WILLOW And Jahnavi Harrison Release "R I S E"

WILLOW And Jahnavi Harrison Release "R I S E"

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WILLOW And Jahnavi Harrison Release "R I S E"

“R I S E” is a unique blend of Sanskrit and English, spirituality and pop sensibilities. 

“R I S E” is a unique blend of Sanskrit and English, spirituality and pop sensibilities. 

Text: Sophie Lee

There is something mystifying about a good song. The way it moves through you, the way it overpowers a room. It’s been a while since we’ve all been able to share a concert together, but surely you remember the thrill of dim lights and a collective swaying to and fro. 

On their latest EP, “R I S E,” WILLOW (Willow Smith) and Jahnavi Harrison hope to capture that spirit of communal song. With only six tracks, their gentle harmonies and lilting instrumentals urge the listener about as close as one can get while in the solitude of national quarantine.

Smith and Harrison met at a kirtan session, pre-COVID, where Smith was in attendance and Harrison was leading. 

“‘Kirtan’ is a word in the ancient Sanskrit language that means 'praise,'” explained Harrison, when I caught up with them on EP release day. “It's a collective, it's call and response, it's sort of like the energy of a gospel choir in church when people know the refrain, the leader sings and then the crowd sings back. [For] so many hundreds, millions of people around the world, this is like a primary form of their meditation and worship and a space in which they get really uplifted in the heart.”

Smith was invited to the small gathering by some friends. She wasn’t sure what type of experience to expect but found herself transformed.

“It felt like we were all, it sounds really cliché, but it did feel like we were all one,” said Smith. “I broke down into tears at one point...It's such an ancient tradition, it's like the roots of a tree. When it's done with intention, you can feel how deep it goes, in history and yourself. That's how I want all of my music to affect people.”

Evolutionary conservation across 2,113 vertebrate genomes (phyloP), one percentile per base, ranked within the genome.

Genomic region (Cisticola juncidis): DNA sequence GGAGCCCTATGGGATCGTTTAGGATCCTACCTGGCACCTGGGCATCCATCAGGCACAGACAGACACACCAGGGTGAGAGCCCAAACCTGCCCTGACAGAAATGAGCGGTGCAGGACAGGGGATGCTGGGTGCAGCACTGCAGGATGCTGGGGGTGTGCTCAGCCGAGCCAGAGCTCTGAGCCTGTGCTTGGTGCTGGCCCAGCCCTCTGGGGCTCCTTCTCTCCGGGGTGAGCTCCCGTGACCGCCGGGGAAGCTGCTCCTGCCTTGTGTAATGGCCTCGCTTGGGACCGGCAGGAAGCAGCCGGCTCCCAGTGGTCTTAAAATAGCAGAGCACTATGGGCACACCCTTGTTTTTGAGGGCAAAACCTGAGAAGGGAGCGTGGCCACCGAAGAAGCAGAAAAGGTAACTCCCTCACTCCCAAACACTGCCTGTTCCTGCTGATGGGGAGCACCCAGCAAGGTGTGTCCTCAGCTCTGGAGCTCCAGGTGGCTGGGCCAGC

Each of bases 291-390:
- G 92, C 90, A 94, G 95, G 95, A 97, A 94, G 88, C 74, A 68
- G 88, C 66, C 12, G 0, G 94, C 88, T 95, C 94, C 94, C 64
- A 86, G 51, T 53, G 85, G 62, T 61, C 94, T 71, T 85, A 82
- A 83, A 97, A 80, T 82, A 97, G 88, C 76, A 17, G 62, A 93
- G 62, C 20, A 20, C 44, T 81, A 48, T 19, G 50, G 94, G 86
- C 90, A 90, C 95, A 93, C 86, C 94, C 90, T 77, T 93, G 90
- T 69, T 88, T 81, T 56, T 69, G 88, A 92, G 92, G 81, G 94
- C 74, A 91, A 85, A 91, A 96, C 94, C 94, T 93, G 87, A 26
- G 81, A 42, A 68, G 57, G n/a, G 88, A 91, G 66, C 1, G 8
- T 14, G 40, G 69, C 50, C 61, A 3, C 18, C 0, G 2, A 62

“I remember you said that Willow,” replied Harrison. “The philosophy behind kirtan is that all sound has a frequency, carries a specific vibration. Spiritual sound, sound that is clearing out impurities and unwanted things from the heart, [reveals] the true brilliance that is within. We always think about wanting to become something or attain something, but at least from the view of yoga, the soul is already brilliant. It is already completely pure, perfect, and beautiful. It's just that it gets covered over and it needs to be uncovered. Sometimes I think of it like a diamond that's covered in mud because it's just been rolling down a mountain or something. You just need to clean it and then you see the incredible jewel underneath the surface.”

Smith nodded deeply at this. The two seem to share, outside of impeccable music taste and great hair, the same exact wavelength. 

“For a very long time I didn't collaborate with anyone because I was afraid of just opening myself up in that way, to have other people give their opinions or to just meet me in that vulnerable space,” said Smith. 

It’s a surprising comment given that she has been on a collaborative roll over the past couple years. Smith ended last year on a joint tour with her brother, Jaden Smith. She began 2020 with the release of “The Anxiety,” an album made with bandmate Tyler Cole.

“Just recently I've started realizing like, wow, there is a lot of beauty and a lot to be learned [in] allowing the right people into that vulnerable space. With this project, that me and Jahnavi have made, I feel like we both kind of understood that vulnerable space in each of us and respected that and were like, 'Okay, we're going to move into this very slowly and very gracefully.’”

The two put their first single, “Surrender,” together last February in a mere six hours. They hoped to record more songs shortly thereafter, but were, like many of us, sidetracked by a global pandemic. With Harrison at home in England and Smith in LA, it would be some time before the two could get back in the studio. 

“By the time we actually got together in person, we'd both been on an emotional journey through this whole world situation, going through stages of fear and anxiety and resistance and all kinds of things,” said Harrison. “In a way it almost felt like a sort of spiritual, you know, uh, what do you call it?”